Since 1929, Hollywood’s brightest stars have flocked to the Chateau Marmont as if it were a second home. An apartment building-turned-hotel, the Chateau has been the backdrop for generations of gossip and folklore: where director Nicholas Ray slept with his sixteen-year-old Rebel Without a Cause star Natalie Wood; Jim Morrison swung from the balconies; John Belushi suffered a fatal overdose; and Lindsay Lohan got the boot after racking up nearly $50,000 in charges in less than two months. But despite its mythic reputation, much of what has happened inside the Chateau’s walls has eluded the public eye—until now. With wit and insight, Shawn Levy recounts the wild revelries and scandalous liaisons, the creative breakthroughs and marital breakdowns, the births and deaths to which the hotel has been a party. Vivid, salacious, and richly informed, The Castle on Sunset is a glittering tribute to Hollywood as seen from inside the walls of its most hallowed hotel.
From the moment the Byrds debuted at Ciro’s on March 26th 1965 — with Bob Dylan joining them on stage — through the demonstrations of November 1966, Sunset Strip nightclubs introduced the Doors, Buffalo Springfield the Mothers of Invention, and so many more. Riot on Sunset Strip shows how this legendary scene came together, burned briefly but brilliantly, and then fell apart after the Summer of Love. This inspiring book evokes a raucous, revolutionary time in American culture for those who lived it and contemporary youth culture fascinated by the time.
Harry Dean Stanton (1926--2017) got his start in Hollywood in TV productions such as Zane Grey Theater and Gunsmoke. After a series of minor parts in forgettable westerns, he gradually began to get film roles that showcased his laid-back acting style, appearing in Cool Hand Luke (1967), Kelly's Heroes (1970), The Godfather: Part II (1974), and Alien (1979). He became a headliner in the eighties -- starring in Wim Wenders's moving Paris, Texas (1984) and Alex Cox's Repo Man (1984) -- but it was his extraordinary skill as a character actor that established him as a revered cult figure and kept him in demand throughout his career. Joseph B. Atkins unwinds Stanton's enigmatic persona in the first biography of the man Vanity Fair memorialized as "the philosopher poet of character acting." He sheds light on Stanton's early life in West Irvine, Kentucky, exploring his difficult relationship with his Baptist parents, his service in the Navy, and the events that inspired him to drop out of college and pursue acting. Atkins also chronicles Stanton's early years in California, describing how he honed his craft at the renowned Pasadena Playhouse before breaking into television and movies. In addition to examining the actor's acclaimed body of work, Atkins also explores Harry Dean Stanton as a Hollywood legend, following his years rooming with Jack Nicholson, partying with David Crosby and Mama Cass, jogging with Bob Dylan, and playing poker with John Huston. "HD Stanton" was scratched onto an interior jail cell wall in Easy Rider (1969), painted on an exterior concrete wall in Drive, He Said (1971), and was the name of a character in Monte Hellman's Two-Lane Blacktop (1971). Critic Roger Ebert so admired the actor that he suggested the "Stanton-Walsh Rule," which states that "no movie featuring either Harry Dean Stanton or M. Emmet Walsh in a supporting role can be altogether bad." Harry Dean Stanton is often remembered for his crowd-pleasing roles in movies like Pretty in Pink (1986) or Escape from New York (1981), but this impassioned biography illuminates the entirety of his incredible sixty-year career. Drawing on interviews with the actor's friends, family, and colleagues, this much-needed book offers an unprecedented look at a beloved figure.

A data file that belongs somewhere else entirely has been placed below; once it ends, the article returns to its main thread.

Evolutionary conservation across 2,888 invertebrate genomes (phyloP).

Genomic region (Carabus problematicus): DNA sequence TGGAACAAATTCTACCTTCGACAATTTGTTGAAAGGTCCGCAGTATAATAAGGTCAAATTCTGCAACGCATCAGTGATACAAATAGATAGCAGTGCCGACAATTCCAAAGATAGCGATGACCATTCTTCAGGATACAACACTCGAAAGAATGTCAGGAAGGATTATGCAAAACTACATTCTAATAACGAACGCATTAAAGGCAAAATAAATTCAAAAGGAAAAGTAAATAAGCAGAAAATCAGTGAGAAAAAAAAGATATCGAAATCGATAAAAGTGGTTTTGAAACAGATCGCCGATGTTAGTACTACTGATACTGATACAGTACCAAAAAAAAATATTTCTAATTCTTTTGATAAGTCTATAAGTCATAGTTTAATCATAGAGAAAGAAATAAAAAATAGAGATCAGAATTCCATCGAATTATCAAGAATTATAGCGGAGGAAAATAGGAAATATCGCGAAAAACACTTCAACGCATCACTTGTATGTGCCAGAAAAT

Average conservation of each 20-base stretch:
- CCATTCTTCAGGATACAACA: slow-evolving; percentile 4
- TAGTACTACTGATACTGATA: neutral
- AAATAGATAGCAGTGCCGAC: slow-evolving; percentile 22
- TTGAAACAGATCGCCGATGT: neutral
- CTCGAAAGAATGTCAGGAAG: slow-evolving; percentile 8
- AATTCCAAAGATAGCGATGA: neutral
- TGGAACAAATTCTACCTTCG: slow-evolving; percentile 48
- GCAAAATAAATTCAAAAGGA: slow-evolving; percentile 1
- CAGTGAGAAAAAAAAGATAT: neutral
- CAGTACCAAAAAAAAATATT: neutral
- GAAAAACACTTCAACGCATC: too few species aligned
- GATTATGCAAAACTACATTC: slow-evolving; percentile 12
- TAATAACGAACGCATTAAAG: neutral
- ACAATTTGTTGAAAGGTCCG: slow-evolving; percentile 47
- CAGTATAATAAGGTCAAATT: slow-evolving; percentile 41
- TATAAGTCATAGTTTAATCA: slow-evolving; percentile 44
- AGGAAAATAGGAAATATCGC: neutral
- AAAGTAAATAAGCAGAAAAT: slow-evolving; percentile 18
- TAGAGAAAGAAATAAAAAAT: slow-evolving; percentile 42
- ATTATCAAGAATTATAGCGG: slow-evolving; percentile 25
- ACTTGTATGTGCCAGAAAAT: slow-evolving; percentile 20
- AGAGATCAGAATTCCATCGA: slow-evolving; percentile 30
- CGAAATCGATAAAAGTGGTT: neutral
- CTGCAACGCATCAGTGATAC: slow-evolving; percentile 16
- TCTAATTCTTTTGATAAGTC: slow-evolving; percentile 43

Examining a spectrum of post-mortem images, this volume considers what death photography communicates about attitudes related to dying, mourning and the afterlife. Focusing on American examples, topics are discussed alongside contemporary representations of death, as seen in celebrity death images and forensic photography.
Travelling in the Eastern Mediterranean was a common activity for the more adventurous of North European scholars in the 18th and 19th Centuries and many of the papers in this book discuss the adventures of Colonel Leake, Sir William Gell, Edward Lear and Lady Hester Stanhope. However there are also interesting studies of less well known Muslim and Italian travellers. Contents: Colonel Leake traveller and scholar (Malcolm Wagstaff); William Martin Leake and the Greek Revival (Hugh Ferguson); Leake in Kythera (Davina Huxley); Straddling the Aegean: William Gell 1811-1813 (Charles Plouviez); The Anger of Lady Hester Stanhope (Norman Lewis); Jacob Jonas Bjornstahl and his Travels in Thessaly (Berit Wells); the level of contact between East and West: pilgrims and visitors to Jerusalem and Constantinople from the 9th to the 12th Centuries (Peter Frankopan); Muslim Travellers to Bilad al-Sham (Syria and Palestine) from the 13th to the 16th Centuries: Maghribi travel accounts (Yehoshu'a Frenkel); Italian travellers to the Levant: retracing the Bible in a world of Muslims and Jews, 1815-1914 (Barbara Codacci); The Norths in Syria, Egypt and Palestine, 1865-1866 (Brenda Moon); The Pilgrimage to Budding Tourism: the role of Thomas Cook in the rediscovery of the Holy Land (Ruth Kark); J F Lewis 1805-1876: mythology as biography (Emily Weeks); Edward Lear's Travels to the Holy Land: visits to Mount Sinai, Petra and Jerusalem (Hisham Khatib); Oriental novellas in the works of Gerard de Nerval, 1840s (Marianna Taymanova).